Jordan Yamamoto is no stranger to entering spring training with an uncertain role laid before him.
The 24-year-old Hawaiian native — who grew up with stories of Sid Fernandez and Benny Agbayani — was designated for assignment by the Miami Marlins after a difficult 2020 season only to land with the Mets as, on the surface, a depth option for their starting rotation.
But Mets manager Luis Rojas has made it known that a deep, versatile team will have competition throughout its ranks — and that includes the final spots of the starting rotation that has been revamped over the last three months.
“He is competing for a spot in the rotation,” Rojas said. “We always liked him from the other dugout, talking about his stuff and pitch ability.”
“One of those things where it’s not new to me in this lifestyle, in my career, that we’re all fighting for spots here,” Yamamoto said on Sunday afternoon. “I’m taking it, working my butt off… getting after it… showing them I want to be here and that I’m ready to go.”
The Mets’ top-three is all but set for at least the first two months of the 2021 season as ace Jacob deGrom is supported by the newly-acquired Carlos Carrasco — picked up from Cleveland in the Francisco Lindor deal — and the returning Marcus Stroman, who accepted New York’s qualifying offer for another go in Queens.
Stroman has already made an impact on Yamamoto, who sees plenty of similarities in the veteran righty.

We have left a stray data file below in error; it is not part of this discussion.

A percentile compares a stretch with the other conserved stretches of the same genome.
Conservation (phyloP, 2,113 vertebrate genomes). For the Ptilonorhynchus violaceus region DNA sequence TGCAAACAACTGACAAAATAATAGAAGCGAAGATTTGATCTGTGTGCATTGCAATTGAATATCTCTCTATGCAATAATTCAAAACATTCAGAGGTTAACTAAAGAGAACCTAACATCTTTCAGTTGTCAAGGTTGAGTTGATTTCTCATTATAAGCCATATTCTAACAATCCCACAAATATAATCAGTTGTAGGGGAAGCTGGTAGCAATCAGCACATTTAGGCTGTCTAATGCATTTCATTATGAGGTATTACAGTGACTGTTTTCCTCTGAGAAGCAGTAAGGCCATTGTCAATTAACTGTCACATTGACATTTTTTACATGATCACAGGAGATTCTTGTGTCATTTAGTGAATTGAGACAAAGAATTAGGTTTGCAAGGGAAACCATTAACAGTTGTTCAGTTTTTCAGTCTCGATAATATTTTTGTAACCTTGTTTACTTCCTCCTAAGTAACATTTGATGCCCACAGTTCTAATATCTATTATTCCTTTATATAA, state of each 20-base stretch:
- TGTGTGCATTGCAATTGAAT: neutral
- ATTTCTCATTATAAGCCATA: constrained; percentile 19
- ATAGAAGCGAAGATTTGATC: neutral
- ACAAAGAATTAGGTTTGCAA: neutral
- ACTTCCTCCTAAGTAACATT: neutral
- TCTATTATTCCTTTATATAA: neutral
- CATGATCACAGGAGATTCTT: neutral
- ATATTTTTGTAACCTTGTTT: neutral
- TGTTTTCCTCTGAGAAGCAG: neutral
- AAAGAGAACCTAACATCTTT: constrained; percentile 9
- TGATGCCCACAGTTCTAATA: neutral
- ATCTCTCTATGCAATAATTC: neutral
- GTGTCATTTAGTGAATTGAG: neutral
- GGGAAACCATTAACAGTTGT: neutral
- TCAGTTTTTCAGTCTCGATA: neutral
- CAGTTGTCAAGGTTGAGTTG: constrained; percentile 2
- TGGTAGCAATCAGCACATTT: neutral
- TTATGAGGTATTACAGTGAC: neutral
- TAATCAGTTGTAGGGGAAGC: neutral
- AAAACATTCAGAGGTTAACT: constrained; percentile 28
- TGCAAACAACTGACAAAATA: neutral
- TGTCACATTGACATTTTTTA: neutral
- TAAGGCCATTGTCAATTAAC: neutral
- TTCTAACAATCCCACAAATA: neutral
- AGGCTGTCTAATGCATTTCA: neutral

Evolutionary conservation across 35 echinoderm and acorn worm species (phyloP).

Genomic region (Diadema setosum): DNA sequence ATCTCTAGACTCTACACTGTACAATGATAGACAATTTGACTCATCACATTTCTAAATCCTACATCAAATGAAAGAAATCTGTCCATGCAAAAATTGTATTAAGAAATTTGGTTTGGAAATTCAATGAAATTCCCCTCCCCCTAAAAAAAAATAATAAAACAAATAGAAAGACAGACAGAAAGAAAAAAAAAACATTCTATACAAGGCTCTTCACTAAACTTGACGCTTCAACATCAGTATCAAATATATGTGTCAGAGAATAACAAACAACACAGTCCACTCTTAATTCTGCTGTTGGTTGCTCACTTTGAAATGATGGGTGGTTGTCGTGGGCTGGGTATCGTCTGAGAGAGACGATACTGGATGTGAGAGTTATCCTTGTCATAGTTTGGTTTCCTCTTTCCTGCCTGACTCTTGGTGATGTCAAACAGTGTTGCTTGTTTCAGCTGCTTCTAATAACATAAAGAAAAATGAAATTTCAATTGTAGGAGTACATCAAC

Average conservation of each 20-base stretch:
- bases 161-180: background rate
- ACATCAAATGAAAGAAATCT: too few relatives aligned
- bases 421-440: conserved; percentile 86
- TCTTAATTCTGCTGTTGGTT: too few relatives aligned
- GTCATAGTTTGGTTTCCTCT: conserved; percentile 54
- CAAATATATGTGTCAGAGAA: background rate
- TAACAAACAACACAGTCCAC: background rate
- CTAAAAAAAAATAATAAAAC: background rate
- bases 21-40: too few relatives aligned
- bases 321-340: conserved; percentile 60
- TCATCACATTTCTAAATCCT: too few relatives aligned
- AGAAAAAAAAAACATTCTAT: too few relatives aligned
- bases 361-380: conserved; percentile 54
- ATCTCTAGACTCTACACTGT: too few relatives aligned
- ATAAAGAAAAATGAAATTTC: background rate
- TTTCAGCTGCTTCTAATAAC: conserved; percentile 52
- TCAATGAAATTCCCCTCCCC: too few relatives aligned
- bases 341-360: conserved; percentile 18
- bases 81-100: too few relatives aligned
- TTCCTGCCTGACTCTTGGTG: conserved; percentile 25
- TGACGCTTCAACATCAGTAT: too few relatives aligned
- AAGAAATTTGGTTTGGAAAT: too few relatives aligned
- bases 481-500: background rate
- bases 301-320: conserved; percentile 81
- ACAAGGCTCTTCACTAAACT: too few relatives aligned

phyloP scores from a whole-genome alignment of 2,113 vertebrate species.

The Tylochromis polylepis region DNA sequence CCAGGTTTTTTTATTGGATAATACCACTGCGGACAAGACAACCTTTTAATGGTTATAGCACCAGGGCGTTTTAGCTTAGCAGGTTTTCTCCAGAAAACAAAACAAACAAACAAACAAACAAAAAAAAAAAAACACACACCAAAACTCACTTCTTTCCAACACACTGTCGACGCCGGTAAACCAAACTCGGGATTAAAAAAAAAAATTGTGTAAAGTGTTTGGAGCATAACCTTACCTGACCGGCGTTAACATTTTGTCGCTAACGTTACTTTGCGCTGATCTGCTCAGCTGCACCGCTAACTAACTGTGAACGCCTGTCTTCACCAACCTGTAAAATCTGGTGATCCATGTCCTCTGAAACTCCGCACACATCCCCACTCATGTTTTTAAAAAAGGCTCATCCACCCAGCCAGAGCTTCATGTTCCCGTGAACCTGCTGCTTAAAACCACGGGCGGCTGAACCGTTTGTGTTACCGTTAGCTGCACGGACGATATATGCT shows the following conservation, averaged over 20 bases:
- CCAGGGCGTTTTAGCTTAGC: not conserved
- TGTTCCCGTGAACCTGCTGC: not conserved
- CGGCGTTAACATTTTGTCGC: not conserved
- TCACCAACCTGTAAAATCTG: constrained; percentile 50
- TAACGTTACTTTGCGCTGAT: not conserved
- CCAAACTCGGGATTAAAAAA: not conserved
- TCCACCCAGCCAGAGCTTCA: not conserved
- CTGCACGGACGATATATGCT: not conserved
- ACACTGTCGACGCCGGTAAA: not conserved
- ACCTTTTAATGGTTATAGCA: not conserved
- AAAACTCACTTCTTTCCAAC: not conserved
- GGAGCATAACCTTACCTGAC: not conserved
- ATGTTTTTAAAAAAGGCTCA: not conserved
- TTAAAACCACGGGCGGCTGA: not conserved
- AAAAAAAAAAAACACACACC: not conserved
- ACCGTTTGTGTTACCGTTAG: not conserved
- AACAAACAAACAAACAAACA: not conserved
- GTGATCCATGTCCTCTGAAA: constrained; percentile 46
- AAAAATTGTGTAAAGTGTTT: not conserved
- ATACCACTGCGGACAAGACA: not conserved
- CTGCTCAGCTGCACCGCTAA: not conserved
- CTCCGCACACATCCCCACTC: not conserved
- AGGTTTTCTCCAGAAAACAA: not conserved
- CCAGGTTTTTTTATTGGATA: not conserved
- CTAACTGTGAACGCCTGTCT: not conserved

“He’s of those guys who is very similar in that we take our athleticism and run with it, our personality and run with it,” Yamamoto said. “I’ve learned a lot in the first couple days that I’ve been around him… Without even realizing it, he’s dropping knowledge on you.”
Until Noah Syndergaard returns from his rehab from Tommy John surgery, the No. 4 and 5 spots are still up for grabs; though the recent signing of Taijuan Walker makes it that much more difficult for Yamamoto to get a spot alongside David Peterson and Joey Lucchesi.
To gain an edge, he’s already gotten to work down in Port St. Lucie with Mets pitching coach Jeremy Hefner in an attempt to develop a dominating changeup.
“It’s been hard not having a changeup or a really good changeup and he’s been working on making that a plus pitch,” Yamamoto said of Hefner. “The more of an arsenal you have, the more tools in the bag, the better off you’ll be… I don’t have that plus fastball so what can I do to get hitters off balance?”
That’s the exact kind of thing Rojas wants to see from the young right-hander.
“As soon as we got him, we had a good conversation… he was very aware of what he needed to get better at. Not that I knew, he knew, and he voiced that immediately,” Rojas said. “He’s been really good with the communication with our coaches, our strength and conditioning, our medical, everything he needs to do to get better. We’re going to continue watching him learn up close at camp.”